Physical games will fail, they’ll rot away… true. but people rot faster and are forgotten. and lets face it, that a 100 year old CD-rom of Myst or wing commander 3 will most likely last another extra lifetime, if not longer since there was no drm preventing you to copy that floppy…errr…i mean CD-rom, for backup. plastic erodes much much slower than people do. some of us still enjoy holding onto that game box like a piece of art.

        Reply
      • anotherengineer
      • 4 months ago

      What’s a Sega Genius??

      Reply
        • derFunkenstein
        • 4 months ago

        I think he meant Genesis but the Master System is the one that had 3D glasses

        Reply
          • adamlongwalker
          • 4 months ago

          It’s a Sega Genesis with a Power Base Converter. It’s pretty much backward compatible for a regular Genesis to use Master System games and peripherals. One of the best upgrades at the time for a regular Sega Genesis.

          [url<]http://gametrog.com/sega-powerbase-converter-information-specs/[/url<] [url<]https://www.youtube.com/watch?time_continue=149&v=P9hIQ_WXzVE[/url<]

          Reply
            • derFunkenstein
            • 4 months ago

            So the glasses adapter for the My Card slot works with the Power Base Converter? That’s pretty cool.

        • quock
        • 4 months ago

        It’s the person that tells you that the liquid indicators in your Sega device were triggered and therefore not eligable for service and that you should by a new Sega device.

        Reply
    • techguy
    • 4 months ago

    Great review. I might have to get one of these now that I know the power base converter is fully supported. The Master System was my first console 30+ years ago, and living in the U.S. it seemed like I was the only kid that had one so it’s been near impossible to relive any of these experiences, and this seems like a solid option for that. I tried a Retron 5 + power base converter a few years back. Don’t get me started on that piece of garbage.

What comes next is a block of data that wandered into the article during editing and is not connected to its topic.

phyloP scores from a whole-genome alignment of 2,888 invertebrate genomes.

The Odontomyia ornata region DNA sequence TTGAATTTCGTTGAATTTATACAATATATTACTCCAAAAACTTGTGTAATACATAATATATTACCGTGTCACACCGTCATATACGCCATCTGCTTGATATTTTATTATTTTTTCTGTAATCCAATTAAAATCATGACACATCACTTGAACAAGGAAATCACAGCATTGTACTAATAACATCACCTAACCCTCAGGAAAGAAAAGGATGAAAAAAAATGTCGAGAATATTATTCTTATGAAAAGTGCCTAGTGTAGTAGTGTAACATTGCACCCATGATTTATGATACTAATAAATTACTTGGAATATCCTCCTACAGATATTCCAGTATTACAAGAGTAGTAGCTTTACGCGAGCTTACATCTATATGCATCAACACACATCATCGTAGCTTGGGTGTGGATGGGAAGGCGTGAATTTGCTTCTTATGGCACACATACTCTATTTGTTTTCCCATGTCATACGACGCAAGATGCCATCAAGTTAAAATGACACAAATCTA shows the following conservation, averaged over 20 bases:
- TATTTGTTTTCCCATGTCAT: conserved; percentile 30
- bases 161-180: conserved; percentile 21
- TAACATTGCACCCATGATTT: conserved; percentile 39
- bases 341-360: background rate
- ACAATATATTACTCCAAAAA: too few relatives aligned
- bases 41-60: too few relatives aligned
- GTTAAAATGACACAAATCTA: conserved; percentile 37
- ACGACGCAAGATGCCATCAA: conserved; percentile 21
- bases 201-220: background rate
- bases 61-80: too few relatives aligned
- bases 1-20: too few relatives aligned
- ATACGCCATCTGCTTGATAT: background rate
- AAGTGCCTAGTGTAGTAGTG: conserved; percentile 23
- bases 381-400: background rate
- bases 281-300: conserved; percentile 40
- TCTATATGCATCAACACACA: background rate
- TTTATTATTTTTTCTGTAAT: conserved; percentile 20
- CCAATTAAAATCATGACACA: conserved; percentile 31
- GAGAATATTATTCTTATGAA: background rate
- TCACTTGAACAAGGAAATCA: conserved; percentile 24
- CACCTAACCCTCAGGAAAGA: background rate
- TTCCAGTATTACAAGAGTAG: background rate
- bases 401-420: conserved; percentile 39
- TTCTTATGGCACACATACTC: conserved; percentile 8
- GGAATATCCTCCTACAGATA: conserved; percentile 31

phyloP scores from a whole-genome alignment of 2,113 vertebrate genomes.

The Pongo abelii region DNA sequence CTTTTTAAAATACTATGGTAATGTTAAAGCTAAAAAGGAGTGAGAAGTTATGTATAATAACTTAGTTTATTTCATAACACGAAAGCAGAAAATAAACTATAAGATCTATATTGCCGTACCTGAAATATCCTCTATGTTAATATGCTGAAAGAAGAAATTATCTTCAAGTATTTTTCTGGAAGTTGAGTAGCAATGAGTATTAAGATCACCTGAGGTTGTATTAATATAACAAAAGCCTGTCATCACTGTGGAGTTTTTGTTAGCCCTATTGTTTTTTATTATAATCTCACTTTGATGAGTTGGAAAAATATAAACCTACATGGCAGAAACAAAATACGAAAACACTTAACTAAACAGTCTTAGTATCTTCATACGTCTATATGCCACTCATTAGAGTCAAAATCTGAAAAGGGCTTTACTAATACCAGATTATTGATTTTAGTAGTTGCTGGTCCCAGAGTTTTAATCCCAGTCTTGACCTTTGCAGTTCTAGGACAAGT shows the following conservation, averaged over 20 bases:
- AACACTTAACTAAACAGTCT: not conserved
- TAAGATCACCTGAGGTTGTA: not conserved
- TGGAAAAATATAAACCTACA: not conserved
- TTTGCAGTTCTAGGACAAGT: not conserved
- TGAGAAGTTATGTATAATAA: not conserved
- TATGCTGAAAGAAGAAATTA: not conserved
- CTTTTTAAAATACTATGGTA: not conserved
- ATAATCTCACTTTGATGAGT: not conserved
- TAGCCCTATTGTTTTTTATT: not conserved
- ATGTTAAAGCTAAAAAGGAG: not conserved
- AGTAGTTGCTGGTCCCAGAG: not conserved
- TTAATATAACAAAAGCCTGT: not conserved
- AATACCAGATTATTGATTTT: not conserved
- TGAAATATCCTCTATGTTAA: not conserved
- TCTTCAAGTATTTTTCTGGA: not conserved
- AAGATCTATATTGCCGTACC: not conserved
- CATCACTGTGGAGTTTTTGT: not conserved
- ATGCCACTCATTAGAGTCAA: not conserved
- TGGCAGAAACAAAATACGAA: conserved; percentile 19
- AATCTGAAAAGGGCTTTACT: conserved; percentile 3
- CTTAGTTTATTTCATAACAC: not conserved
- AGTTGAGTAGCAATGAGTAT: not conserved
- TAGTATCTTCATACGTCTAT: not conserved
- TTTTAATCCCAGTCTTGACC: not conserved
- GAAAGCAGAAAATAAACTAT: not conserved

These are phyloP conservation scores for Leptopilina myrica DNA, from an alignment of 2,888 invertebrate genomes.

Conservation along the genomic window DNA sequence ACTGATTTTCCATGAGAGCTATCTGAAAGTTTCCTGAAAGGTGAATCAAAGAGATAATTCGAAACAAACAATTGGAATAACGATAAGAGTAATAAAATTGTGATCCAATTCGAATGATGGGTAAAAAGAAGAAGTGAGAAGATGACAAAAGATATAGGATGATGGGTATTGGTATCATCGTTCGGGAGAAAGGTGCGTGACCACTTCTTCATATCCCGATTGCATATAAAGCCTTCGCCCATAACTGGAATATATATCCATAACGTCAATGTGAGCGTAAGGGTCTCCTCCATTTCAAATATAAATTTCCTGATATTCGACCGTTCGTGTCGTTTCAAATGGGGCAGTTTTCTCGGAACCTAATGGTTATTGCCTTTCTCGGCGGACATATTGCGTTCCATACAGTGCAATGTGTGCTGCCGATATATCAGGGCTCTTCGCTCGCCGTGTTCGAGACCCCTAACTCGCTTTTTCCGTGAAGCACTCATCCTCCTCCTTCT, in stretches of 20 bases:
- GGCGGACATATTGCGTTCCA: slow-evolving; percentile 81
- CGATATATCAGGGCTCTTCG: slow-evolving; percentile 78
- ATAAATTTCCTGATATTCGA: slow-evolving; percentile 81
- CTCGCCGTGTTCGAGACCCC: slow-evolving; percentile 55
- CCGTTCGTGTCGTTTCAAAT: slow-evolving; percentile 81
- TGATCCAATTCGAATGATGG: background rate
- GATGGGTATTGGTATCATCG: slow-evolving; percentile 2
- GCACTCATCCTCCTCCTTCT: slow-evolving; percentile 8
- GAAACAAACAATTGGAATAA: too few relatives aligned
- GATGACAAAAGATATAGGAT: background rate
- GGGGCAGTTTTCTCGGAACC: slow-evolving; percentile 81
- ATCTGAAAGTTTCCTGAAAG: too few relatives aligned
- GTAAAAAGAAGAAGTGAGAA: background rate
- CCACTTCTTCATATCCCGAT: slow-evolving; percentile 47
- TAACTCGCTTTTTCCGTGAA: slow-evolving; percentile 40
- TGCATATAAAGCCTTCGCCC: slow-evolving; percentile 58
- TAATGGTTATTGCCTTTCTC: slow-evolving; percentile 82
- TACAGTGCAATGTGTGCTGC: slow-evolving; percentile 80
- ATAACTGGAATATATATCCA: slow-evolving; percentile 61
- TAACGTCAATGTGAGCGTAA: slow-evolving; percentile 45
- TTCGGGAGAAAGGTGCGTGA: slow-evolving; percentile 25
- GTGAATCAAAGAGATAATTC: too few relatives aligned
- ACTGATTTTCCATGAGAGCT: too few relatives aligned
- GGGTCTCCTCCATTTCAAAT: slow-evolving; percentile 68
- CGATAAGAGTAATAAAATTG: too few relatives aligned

Reply
      • derFunkenstein
      • 4 months ago

      The original versions of the Power Base Converter won’t fit. I think it’s Game Sack’s video on the Mega Sg (might have been MLiG, I forget now) that shows the lip on the back pushes against the HDMI cable. But the faux PBC in the box works great.

      My wife’s first console was the Master System, too. Her brother has it now, but we’ve still got a handful of games. Up until I got my Mega Sg, I didn’t know if any of them worked.

      Reply
      • Krogoth
      • 4 months ago

      Master System was completely overshadowed by the NES in its heyday in NA. It had a larger presence elsewhere. SEGA didn’t start capturing significant NA marketshare until the Genesis.

      Reply
        • morphine
        • 4 months ago

        Depends on region/country. Around here I could count the people who owned NES/SNES systems on half of one hand.

        Reply
          • derFunkenstein
          • 4 months ago

          Master System did very well in Europe, Australia, and Brazil from what I’ve read. So your experience seems to be normal in your neck of the woods.

          The European Master System’s game library is around 2x what it was in the US and games seem to have been released there all the way up to like 1996.

          Reply
            • morphine
            • 4 months ago

            The reason for that, I think and as far as I could tell when I was a kid, was that SNES cartridges were [i<]insanely[/i<] expensive. Mega Drive carts were $$$ enough, but the SNES ones were on another level. Also, the demo stations supermarkets and movie rental places (like the local one) were all Sega.

            • defaultluser
            • 4 months ago